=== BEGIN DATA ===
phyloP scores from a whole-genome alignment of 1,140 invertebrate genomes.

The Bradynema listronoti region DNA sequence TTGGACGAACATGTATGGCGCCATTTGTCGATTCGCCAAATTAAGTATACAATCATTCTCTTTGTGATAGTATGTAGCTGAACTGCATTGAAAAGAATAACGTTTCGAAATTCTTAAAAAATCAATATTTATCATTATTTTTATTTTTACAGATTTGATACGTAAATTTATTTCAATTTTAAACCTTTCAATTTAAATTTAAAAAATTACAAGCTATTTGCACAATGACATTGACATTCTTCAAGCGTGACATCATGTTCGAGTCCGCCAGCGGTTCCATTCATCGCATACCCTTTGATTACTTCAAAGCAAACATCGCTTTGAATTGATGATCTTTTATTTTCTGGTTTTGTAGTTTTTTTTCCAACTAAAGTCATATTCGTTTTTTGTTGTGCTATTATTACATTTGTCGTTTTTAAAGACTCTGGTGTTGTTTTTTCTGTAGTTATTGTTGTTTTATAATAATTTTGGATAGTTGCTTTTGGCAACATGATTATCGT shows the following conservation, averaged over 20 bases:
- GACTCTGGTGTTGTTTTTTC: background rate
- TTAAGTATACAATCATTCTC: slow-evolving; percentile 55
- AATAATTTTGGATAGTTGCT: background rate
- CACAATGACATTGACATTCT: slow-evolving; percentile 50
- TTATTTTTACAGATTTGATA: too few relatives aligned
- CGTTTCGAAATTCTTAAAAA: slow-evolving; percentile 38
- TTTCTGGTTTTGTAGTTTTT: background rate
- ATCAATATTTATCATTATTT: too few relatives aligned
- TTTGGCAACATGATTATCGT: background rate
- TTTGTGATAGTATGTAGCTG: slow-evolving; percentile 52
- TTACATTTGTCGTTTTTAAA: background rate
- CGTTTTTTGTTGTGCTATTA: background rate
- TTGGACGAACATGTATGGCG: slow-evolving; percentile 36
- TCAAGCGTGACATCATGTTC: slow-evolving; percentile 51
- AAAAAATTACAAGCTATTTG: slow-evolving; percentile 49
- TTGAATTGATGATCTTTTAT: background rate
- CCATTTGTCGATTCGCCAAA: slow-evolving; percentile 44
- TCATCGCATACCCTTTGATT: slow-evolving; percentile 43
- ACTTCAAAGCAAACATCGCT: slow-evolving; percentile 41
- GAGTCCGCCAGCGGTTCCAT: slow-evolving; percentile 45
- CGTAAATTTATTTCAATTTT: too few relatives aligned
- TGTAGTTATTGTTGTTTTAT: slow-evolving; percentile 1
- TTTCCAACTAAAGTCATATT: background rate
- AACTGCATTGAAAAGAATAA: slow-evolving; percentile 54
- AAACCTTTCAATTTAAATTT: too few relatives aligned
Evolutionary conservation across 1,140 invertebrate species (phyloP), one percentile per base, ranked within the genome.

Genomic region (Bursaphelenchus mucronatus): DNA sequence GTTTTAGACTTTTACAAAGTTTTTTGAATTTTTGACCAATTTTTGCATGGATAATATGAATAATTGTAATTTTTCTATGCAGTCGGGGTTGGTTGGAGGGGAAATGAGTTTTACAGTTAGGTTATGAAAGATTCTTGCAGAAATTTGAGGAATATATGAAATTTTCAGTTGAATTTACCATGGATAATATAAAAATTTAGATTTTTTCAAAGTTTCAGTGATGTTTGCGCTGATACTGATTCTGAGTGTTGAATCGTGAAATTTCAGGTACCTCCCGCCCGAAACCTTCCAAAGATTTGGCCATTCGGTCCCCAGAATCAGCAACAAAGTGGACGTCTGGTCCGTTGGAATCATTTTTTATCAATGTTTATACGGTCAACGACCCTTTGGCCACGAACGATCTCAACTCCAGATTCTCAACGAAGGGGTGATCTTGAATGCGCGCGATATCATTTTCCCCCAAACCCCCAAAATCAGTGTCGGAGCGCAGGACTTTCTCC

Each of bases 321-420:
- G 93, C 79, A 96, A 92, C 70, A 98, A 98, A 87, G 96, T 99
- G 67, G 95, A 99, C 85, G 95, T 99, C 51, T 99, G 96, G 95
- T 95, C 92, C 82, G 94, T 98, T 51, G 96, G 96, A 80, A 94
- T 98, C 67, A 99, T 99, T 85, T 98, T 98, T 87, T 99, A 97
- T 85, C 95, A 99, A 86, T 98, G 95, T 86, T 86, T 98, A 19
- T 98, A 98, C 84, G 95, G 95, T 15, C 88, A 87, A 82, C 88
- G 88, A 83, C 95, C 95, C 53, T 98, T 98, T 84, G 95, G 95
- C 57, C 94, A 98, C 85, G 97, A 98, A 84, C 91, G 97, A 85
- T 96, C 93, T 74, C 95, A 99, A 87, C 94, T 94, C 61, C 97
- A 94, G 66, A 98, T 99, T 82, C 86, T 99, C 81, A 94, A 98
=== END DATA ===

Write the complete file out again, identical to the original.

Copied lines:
phyloP scores from a whole-genome alignment of 1,140 invertebrate genomes.

The Bradynema listronoti region DNA sequence TTGGACGAACATGTATGGCGCCATTTGTCGATTCGCCAAATTAAGTATACAATCATTCTCTTTGTGATAGTATGTAGCTGAACTGCATTGAAAAGAATAACGTTTCGAAATTCTTAAAAAATCAATATTTATCATTATTTTTATTTTTACAGATTTGATACGTAAATTTATTTCAATTTTAAACCTTTCAATTTAAATTTAAAAAATTACAAGCTATTTGCACAATGACATTGACATTCTTCAAGCGTGACATCATGTTCGAGTCCGCCAGCGGTTCCATTCATCGCATACCCTTTGATTACTTCAAAGCAAACATCGCTTTGAATTGATGATCTTTTATTTTCTGGTTTTGTAGTTTTTTTTCCAACTAAAGTCATATTCGTTTTTTGTTGTGCTATTATTACATTTGTCGTTTTTAAAGACTCTGGTGTTGTTTTTTCTGTAGTTATTGTTGTTTTATAATAATTTTGGATAGTTGCTTTTGGCAACATGATTATCGT shows the following conservation, averaged over 20 bases:
- GACTCTGGTGTTGTTTTTTC: background rate
- TTAAGTATACAATCATTCTC: slow-evolving; percentile 55
- AATAATTTTGGATAGTTGCT: background rate
- CACAATGACATTGACATTCT: slow-evolving; percentile 50
- TTATTTTTACAGATTTGATA: too few relatives aligned
- CGTTTCGAAATTCTTAAAAA: slow-evolving; percentile 38
- TTTCTGGTTTTGTAGTTTTT: background rate
- ATCAATATTTATCATTATTT: too few relatives aligned
- TTTGGCAACATGATTATCGT: background rate
- TTTGTGATAGTATGTAGCTG: slow-evolving; percentile 52
- TTACATTTGTCGTTTTTAAA: background rate
- CGTTTTTTGTTGTGCTATTA: background rate
- TTGGACGAACATGTATGGCG: slow-evolving; percentile 36
- TCAAGCGTGACATCATGTTC: slow-evolving; percentile 51
- AAAAAATTACAAGCTATTTG: slow-evolving; percentile 49
- TTGAATTGATGATCTTTTAT: background rate
- CCATTTGTCGATTCGCCAAA: slow-evolving; percentile 44
- TCATCGCATACCCTTTGATT: slow-evolving; percentile 43
- ACTTCAAAGCAAACATCGCT: slow-evolving; percentile 41
- GAGTCCGCCAGCGGTTCCAT: slow-evolving; percentile 45
- CGTAAATTTATTTCAATTTT: too few relatives aligned
- TGTAGTTATTGTTGTTTTAT: slow-evolving; percentile 1
- TTTCCAACTAAAGTCATATT: background rate
- AACTGCATTGAAAAGAATAA: slow-evolving; percentile 54
- AAACCTTTCAATTTAAATTT: too few relatives aligned
Evolutionary conservation across 1,140 invertebrate species (phyloP), one percentile per base, ranked within the genome.

Genomic region (Bursaphelenchus mucronatus): DNA sequence GTTTTAGACTTTTACAAAGTTTTTTGAATTTTTGACCAATTTTTGCATGGATAATATGAATAATTGTAATTTTTCTATGCAGTCGGGGTTGGTTGGAGGGGAAATGAGTTTTACAGTTAGGTTATGAAAGATTCTTGCAGAAATTTGAGGAATATATGAAATTTTCAGTTGAATTTACCATGGATAATATAAAAATTTAGATTTTTTCAAAGTTTCAGTGATGTTTGCGCTGATACTGATTCTGAGTGTTGAATCGTGAAATTTCAGGTACCTCCCGCCCGAAACCTTCCAAAGATTTGGCCATTCGGTCCCCAGAATCAGCAACAAAGTGGACGTCTGGTCCGTTGGAATCATTTTTTATCAATGTTTATACGGTCAACGACCCTTTGGCCACGAACGATCTCAACTCCAGATTCTCAACGAAGGGGTGATCTTGAATGCGCGCGATATCATTTTCCCCCAAACCCCCAAAATCAGTGTCGGAGCGCAGGACTTTCTCC

Each of bases 321-420:
- G 93, C 79, A 96, A 92, C 70, A 98, A 98, A 87, G 96, T 99
- G 67, G 95, A 99, C 85, G 95, T 99, C 51, T 99, G 96, G 95
- T 95, C 92, C 82, G 94, T 98, T 51, G 96, G 96, A 80, A 94
- T 98, C 67, A 99, T 99, T 85, T 98, T 98, T 87, T 99, A 97
- T 85, C 95, A 99, A 86, T 98, G 95, T 86, T 86, T 98, A 19
- T 98, A 98, C 84, G 95, G 95, T 15, C 88, A 87, A 82, C 88
- G 88, A 83, C 95, C 95, C 53, T 98, T 98, T 84, G 95, G 95
- C 57, C 94, A 98, C 85, G 97, A 98, A 84, C 91, G 97, A 85
- T 96, C 93, T 74, C 95, A 99, A 87, C 94, T 94, C 61, C 97
- A 94, G 66, A 98, T 99, T 82, C 86, T 99, C 81, A 94, A 98